Leah Deeds, Park Ranger, Saylorville Lake
Deeds continues to push herself, and since she's no longer moving from one Corps district to another, the Rock Island District, Saylorville Lake, and the public, are now the beneficiaries of her hard work and dedication.
"I'm the team leader for the Interpretive Services and Outreach and Volunteer Programs," said Deeds. "My team recruits, trains and monitors volunteers in many positions around the lake. I schedule, assign and sometimes even get to present programs for schools, community groups, and the general public. Our programs usually relate to environmental topics, recreation safety, or Saylorville Lake missions. I also manage the visitor center. My job often requires me to work in teams with other state and local agencies, community groups, and businesses to plan special events."
Deeds also knows about working for other agencies, because she had the chance to work at an Idaho national monument and preserve.
"I did get to volunteer with the park service one summer at Craters of the Moon National Monument, but found that working for the Corps was actually more flexible and fun," said Deeds. "Truth be told, my dream was to work for the National Park Service, but a friend who was a park ranger/manager in the Omaha District encouraged me to try the Co-op (Co-operative Education) program (now known as the Student Career Experience Program) with the Corps of Engineers. Mark Twain Lake offered me a co-op position and I jumped on it."
That position at Mark Twain Lake, working for the St. Louis District in the spring of '97, proved to be the starting point for the Mizzou alumni who walked into the job, while she was earning a bachelor of science in Parks, Recreation and Tourism from the University of Missouri - Columbia. Since her days at Mark Twain Lake, Deeds has accomplished a lot and continues to be involved in a diverse amount of activities at Saylorville Lake, where she has worked since early summer 2003.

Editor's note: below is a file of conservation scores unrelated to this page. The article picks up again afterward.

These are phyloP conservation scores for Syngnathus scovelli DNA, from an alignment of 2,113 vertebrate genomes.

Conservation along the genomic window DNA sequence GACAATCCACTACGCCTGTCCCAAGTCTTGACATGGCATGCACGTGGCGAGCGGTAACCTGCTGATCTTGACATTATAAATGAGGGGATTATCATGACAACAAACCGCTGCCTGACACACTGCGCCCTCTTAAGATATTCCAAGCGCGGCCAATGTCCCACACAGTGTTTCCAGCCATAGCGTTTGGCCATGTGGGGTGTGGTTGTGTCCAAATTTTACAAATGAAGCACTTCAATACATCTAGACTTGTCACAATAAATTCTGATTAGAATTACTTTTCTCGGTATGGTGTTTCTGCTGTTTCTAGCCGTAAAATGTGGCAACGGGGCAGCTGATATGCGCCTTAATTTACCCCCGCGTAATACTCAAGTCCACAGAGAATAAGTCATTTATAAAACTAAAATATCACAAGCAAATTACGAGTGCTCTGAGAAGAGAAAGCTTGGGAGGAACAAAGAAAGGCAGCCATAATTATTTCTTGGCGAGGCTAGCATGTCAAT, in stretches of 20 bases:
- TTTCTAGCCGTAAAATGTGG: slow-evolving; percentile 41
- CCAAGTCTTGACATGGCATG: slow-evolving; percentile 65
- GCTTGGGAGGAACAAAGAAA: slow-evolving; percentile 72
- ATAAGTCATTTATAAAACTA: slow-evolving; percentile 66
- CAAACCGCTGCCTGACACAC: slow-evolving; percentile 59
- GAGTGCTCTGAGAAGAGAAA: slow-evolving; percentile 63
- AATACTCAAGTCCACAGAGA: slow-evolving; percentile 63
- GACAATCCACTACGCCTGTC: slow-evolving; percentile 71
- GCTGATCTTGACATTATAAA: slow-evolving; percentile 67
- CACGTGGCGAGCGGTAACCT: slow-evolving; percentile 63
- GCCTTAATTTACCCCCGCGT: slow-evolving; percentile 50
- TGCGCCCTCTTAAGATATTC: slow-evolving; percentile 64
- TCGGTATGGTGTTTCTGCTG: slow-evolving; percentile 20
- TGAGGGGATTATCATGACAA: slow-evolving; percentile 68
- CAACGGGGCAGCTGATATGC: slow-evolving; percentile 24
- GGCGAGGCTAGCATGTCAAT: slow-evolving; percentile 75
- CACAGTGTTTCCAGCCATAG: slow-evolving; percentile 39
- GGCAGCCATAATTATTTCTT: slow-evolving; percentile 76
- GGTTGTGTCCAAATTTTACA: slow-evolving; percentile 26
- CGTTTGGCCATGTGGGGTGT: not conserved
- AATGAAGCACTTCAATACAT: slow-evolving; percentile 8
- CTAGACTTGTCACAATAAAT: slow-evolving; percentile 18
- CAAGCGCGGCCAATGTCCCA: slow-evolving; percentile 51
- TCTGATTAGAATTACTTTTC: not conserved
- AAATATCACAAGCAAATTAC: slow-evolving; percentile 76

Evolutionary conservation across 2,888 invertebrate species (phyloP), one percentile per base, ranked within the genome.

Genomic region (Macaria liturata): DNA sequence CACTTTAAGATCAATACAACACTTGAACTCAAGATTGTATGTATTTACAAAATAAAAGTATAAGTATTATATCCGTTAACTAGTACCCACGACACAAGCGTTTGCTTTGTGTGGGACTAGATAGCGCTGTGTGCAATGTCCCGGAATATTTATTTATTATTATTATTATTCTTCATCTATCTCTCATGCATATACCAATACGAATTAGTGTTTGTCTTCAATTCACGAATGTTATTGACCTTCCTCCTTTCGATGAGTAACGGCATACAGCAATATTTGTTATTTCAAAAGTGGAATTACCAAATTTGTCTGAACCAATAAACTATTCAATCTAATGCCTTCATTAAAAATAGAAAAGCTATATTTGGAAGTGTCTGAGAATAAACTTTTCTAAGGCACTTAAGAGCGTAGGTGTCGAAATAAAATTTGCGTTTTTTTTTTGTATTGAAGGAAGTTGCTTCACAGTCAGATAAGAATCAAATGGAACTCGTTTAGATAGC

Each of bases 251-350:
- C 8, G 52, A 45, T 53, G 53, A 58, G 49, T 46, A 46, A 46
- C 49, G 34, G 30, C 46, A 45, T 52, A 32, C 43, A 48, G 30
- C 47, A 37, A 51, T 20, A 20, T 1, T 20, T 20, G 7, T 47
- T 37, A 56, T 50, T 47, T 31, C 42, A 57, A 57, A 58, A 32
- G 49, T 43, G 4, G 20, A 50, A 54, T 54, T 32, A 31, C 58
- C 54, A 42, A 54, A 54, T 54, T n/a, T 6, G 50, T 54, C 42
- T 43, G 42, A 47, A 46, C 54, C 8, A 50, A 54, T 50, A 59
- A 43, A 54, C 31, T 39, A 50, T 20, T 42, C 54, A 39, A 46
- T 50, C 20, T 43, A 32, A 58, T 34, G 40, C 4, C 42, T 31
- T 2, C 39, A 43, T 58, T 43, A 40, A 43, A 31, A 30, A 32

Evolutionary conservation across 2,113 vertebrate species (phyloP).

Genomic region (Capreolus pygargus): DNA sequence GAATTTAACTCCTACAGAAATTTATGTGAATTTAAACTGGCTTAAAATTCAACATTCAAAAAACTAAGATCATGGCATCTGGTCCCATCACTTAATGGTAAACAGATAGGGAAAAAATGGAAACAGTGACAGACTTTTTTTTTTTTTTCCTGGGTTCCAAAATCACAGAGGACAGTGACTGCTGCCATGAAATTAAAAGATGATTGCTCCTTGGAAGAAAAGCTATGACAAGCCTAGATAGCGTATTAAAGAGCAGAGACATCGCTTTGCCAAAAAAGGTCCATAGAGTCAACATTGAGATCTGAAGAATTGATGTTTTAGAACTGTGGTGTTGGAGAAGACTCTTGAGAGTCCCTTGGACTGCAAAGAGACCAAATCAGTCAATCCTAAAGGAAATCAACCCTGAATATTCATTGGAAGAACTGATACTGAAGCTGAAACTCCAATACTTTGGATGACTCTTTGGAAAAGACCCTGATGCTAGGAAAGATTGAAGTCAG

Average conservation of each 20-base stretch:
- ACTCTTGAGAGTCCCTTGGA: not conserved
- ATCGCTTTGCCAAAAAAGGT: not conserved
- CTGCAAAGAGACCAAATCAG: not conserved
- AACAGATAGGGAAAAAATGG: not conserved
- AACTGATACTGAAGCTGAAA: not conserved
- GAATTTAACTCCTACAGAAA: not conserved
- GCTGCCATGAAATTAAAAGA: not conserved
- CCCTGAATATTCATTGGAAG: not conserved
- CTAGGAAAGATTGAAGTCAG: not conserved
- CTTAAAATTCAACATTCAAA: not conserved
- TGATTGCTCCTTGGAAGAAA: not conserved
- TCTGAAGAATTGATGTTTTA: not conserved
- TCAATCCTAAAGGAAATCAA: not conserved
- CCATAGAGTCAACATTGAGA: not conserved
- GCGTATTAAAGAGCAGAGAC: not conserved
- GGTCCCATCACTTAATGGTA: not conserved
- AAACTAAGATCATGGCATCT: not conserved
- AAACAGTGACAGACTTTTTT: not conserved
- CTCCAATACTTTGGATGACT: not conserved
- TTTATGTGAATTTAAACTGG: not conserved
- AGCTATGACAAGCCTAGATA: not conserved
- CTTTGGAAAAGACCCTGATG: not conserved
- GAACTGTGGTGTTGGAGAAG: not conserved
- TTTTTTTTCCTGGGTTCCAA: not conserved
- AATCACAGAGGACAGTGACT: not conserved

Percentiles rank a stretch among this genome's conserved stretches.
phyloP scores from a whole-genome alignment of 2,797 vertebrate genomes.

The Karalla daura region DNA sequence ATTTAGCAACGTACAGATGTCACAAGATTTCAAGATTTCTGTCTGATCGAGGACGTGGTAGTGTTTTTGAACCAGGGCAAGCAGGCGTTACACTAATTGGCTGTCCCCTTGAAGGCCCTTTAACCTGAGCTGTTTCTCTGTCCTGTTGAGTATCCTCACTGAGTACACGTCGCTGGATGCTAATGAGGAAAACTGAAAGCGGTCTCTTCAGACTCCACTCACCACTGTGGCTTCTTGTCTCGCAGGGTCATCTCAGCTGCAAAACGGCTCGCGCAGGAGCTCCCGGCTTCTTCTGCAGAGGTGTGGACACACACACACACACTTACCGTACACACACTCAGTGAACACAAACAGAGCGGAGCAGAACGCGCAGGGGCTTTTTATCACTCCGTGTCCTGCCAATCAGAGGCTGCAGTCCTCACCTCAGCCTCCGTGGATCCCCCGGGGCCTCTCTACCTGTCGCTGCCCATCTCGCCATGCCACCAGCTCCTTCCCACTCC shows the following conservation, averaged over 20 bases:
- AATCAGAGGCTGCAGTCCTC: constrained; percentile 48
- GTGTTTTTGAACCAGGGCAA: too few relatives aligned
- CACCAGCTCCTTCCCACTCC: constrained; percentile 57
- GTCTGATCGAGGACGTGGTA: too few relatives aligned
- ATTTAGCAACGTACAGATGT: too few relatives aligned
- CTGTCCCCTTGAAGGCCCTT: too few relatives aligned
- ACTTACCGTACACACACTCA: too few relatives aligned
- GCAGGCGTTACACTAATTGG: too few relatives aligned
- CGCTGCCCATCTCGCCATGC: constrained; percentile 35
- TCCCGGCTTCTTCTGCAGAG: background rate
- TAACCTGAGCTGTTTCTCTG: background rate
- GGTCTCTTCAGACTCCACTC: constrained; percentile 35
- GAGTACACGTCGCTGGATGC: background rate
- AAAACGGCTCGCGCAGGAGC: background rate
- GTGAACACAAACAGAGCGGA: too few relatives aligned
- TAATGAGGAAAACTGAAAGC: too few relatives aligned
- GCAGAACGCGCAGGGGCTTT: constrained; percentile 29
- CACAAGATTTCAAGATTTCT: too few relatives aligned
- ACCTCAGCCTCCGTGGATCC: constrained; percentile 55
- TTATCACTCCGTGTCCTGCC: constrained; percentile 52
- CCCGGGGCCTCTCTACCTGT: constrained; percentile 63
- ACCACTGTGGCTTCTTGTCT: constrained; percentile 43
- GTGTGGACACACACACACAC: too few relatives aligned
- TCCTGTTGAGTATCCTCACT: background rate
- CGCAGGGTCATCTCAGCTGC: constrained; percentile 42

"Until I got married, I loved the mobility of a federal job," said Deeds. "Now, I would have to say that the Corps of Engineers interpretation program gives me the flexibility to try new things," said Deeds. "This year, we planned lots of mini-events and programs for the public to find out what will work for our audience. I like the idea that it's okay to try new things."
Deeds enjoys the diversity of her job, but there are certain aspects she likes more than others.
"I would have to say that my favorite part of the job is giving programs," said Deeds. "It doesn't really matter who the audience is or the topic. I get excited about helping people understand and learn to interact with the outdoors."
Deeds is married, has a 5-year-old stepson, and enjoys their year-old lab mix that she says, "eats everything."
As for hobbies, she said they vary from month to month.
"I'm currently into sewing, reading and playing the piano," said Deeds. "I'm learning to rollerblade, but I haven't figured out how to stop safely ... yet. Camping season is here, and this year I hope to go at least once a month."
Deeds' advice to anyone reading this article is, "Have fun, trust fate, and follow your own path."